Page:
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Please use this identifier to cite or link to this item: http://hdl.handle.net/1942/15463

Title: Task-specific effect of transcranial direct current stimulation on motor learning
Authors: Saucedo Marquez, CM
Zhang, Xue
Swinnen, SP
Meesen, R.
Wenderoth, N
Issue Date: 2013
Citation: Frontiers in Human Neuroscience, 7 (333), p. 1-12
Abstract: Transcranial direct current stimulation (tDCS) is a relatively new non-invasive brain stimulation technique that modulates neural processes. When applied to the human primary motor cortex (M1), tDCS has beneficial effects on motor skill learning and consolidation in healthy controls and in patients. However, it remains unclear whether tDCS improves motor learning in a general manner or whether these effects depend on which motor task is acquired. Here we compare whether the effect of tDCS differs when the same individual acquires (1) a Sequential Finger Tapping Task (SEQTAP) and (2) a Visual Isometric Pinch Force Task (FORCE). Both tasks have been shown to be sensitive to tDCS applied over M1, however, the underlying processes mediating learning and memory formation might benefit differently from anodal transcranial direct current stimulation (anodal-tDCS). Thirty healthy subjects were randomly assigned to an anodal-tDCS group or sham-group. Using a double-blind, sham-controlled cross-over design, tDCS was applied over M1 while subjects acquired each of the motor tasks over three consecutive days, with the order being randomized across subjects. We found that anodal-tDCS affected each task differently: the SEQTAP task benefited from anodal-tDCS during learning, whereas the FORCE task showed improvements only at retention. These findings suggest that anodal-tDCS applied over M1 appears to have a task-dependent effect on learning and memory formation.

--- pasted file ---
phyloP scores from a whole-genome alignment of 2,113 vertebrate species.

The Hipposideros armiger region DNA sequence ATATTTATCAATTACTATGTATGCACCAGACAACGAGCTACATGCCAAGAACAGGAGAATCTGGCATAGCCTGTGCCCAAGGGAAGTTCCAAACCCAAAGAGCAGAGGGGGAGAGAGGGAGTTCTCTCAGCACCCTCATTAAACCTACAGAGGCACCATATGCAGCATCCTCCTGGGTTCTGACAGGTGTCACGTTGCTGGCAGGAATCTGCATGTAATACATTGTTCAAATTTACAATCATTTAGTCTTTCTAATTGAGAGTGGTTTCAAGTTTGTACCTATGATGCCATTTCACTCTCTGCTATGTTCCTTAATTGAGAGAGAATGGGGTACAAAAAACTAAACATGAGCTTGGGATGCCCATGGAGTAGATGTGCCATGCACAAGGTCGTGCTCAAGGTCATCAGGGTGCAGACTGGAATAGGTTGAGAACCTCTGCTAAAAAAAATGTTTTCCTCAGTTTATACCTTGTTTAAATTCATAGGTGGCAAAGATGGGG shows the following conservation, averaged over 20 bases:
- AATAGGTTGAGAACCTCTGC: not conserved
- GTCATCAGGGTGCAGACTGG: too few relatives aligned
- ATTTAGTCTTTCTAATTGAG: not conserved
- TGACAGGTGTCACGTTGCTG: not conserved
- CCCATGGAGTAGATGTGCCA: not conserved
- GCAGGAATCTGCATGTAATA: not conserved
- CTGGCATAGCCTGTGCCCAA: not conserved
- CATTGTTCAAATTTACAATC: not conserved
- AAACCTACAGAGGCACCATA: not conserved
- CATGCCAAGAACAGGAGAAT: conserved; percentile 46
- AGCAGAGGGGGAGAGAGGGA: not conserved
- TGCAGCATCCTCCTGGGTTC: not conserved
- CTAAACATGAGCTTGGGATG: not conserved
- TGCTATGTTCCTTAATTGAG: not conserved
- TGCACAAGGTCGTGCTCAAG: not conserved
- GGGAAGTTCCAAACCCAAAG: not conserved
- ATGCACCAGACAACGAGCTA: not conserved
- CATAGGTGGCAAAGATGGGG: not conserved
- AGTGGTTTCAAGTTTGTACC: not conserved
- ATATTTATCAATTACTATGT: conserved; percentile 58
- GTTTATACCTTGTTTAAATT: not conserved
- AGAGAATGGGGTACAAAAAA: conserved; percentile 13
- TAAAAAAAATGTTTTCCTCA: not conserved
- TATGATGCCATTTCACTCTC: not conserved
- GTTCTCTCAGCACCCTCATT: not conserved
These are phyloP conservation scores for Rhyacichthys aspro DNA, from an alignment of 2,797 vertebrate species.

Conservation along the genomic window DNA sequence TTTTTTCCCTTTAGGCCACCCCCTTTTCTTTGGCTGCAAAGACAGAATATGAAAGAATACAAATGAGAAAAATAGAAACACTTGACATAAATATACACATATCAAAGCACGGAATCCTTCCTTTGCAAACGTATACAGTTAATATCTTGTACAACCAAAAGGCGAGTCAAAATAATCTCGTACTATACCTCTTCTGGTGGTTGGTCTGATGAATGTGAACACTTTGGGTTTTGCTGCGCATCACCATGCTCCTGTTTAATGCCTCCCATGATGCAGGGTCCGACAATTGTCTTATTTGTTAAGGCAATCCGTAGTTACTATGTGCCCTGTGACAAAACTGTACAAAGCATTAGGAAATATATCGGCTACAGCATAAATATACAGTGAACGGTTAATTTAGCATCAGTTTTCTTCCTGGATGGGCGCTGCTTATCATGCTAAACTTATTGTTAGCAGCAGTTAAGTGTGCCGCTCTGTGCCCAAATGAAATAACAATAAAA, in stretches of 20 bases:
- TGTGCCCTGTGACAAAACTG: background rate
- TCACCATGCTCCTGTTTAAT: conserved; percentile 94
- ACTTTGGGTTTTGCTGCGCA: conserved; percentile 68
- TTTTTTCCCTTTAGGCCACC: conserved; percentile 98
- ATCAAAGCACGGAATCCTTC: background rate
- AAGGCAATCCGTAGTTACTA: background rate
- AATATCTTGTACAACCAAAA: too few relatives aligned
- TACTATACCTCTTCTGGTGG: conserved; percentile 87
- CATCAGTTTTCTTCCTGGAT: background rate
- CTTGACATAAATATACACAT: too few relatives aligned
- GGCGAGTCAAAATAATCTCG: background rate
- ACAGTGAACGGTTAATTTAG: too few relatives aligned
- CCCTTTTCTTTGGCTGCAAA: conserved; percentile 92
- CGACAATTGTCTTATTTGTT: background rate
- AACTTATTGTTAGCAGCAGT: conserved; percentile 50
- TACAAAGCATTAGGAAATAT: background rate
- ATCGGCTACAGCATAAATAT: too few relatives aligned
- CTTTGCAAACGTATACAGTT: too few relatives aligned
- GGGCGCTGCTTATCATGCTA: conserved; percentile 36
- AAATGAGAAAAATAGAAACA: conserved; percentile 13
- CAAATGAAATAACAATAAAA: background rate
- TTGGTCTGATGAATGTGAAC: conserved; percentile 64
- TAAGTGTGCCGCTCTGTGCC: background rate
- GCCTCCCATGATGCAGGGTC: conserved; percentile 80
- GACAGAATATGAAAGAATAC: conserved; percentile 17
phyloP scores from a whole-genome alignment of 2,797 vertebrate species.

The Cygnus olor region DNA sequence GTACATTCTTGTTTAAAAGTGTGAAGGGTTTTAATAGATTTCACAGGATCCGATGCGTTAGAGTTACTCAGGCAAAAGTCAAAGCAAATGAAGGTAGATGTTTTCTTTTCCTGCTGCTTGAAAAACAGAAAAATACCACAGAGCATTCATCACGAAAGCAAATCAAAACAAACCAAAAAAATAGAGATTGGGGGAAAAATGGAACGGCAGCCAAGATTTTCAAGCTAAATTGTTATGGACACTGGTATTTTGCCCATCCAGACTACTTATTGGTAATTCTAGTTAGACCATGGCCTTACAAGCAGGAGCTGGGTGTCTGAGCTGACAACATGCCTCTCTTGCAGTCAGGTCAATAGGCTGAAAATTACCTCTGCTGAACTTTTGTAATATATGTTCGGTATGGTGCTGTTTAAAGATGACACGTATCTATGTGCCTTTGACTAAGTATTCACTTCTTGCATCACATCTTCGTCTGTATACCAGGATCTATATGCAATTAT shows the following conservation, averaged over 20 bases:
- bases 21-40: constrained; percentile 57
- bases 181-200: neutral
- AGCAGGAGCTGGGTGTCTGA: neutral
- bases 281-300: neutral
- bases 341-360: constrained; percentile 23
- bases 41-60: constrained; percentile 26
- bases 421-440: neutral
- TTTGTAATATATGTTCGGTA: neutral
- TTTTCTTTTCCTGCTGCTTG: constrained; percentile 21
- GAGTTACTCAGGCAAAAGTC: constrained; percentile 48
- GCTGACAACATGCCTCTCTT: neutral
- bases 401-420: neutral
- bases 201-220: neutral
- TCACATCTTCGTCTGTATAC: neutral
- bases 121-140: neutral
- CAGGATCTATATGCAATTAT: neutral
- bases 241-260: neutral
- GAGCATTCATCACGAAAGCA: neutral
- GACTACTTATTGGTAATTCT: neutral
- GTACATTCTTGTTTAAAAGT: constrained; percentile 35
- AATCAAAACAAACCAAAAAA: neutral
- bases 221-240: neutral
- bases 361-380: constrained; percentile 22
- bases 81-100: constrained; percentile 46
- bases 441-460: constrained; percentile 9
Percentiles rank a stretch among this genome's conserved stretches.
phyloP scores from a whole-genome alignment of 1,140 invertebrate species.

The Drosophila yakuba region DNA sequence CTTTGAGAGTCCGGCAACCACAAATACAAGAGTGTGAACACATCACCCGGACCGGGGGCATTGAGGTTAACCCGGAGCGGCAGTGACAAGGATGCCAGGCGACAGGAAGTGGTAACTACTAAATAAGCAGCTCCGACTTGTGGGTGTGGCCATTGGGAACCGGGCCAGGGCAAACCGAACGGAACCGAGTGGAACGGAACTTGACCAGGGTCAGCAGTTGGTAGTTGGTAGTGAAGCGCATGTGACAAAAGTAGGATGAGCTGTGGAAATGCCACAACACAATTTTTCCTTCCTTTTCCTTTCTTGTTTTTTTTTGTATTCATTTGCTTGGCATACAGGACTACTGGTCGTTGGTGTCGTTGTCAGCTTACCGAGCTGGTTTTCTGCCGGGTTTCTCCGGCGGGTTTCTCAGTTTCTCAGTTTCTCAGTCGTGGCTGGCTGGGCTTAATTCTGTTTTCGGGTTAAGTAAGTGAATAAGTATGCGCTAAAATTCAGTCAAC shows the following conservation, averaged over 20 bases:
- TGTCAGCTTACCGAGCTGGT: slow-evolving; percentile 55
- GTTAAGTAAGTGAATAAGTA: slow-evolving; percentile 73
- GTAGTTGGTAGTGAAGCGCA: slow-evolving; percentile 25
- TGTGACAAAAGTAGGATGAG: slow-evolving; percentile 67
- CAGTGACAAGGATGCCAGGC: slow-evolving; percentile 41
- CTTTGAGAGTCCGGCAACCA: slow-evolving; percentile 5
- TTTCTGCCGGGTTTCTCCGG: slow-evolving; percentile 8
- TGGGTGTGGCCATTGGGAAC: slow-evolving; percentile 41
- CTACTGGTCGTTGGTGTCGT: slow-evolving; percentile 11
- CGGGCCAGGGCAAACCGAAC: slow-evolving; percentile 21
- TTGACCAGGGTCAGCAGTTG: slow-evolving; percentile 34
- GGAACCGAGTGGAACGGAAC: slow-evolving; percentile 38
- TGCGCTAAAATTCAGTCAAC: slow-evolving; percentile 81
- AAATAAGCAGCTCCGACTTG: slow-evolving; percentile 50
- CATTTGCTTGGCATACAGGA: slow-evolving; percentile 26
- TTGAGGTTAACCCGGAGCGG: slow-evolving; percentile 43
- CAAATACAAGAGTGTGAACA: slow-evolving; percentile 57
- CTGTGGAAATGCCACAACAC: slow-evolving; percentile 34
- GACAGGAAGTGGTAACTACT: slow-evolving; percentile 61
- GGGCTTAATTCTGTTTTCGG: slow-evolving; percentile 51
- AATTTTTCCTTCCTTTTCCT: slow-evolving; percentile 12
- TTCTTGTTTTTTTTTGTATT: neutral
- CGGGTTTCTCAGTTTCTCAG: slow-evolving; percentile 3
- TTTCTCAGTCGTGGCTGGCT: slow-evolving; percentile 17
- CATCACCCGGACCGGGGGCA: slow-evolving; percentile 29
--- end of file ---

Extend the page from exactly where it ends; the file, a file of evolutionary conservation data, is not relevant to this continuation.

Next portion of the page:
URI: http://hdl.handle.net/1942/15463
Link to publication: http://www.ncbi.nlm.nih.gov/pubmed/23847505
DOI: 10.3389/fnhum.2013.00333
ISI #: 000321196200001
ISSN: 1662-5161
Category: A1
Type: Journal Contribution
Validation: ecoom, 2015
Appears in Collections: Research publications

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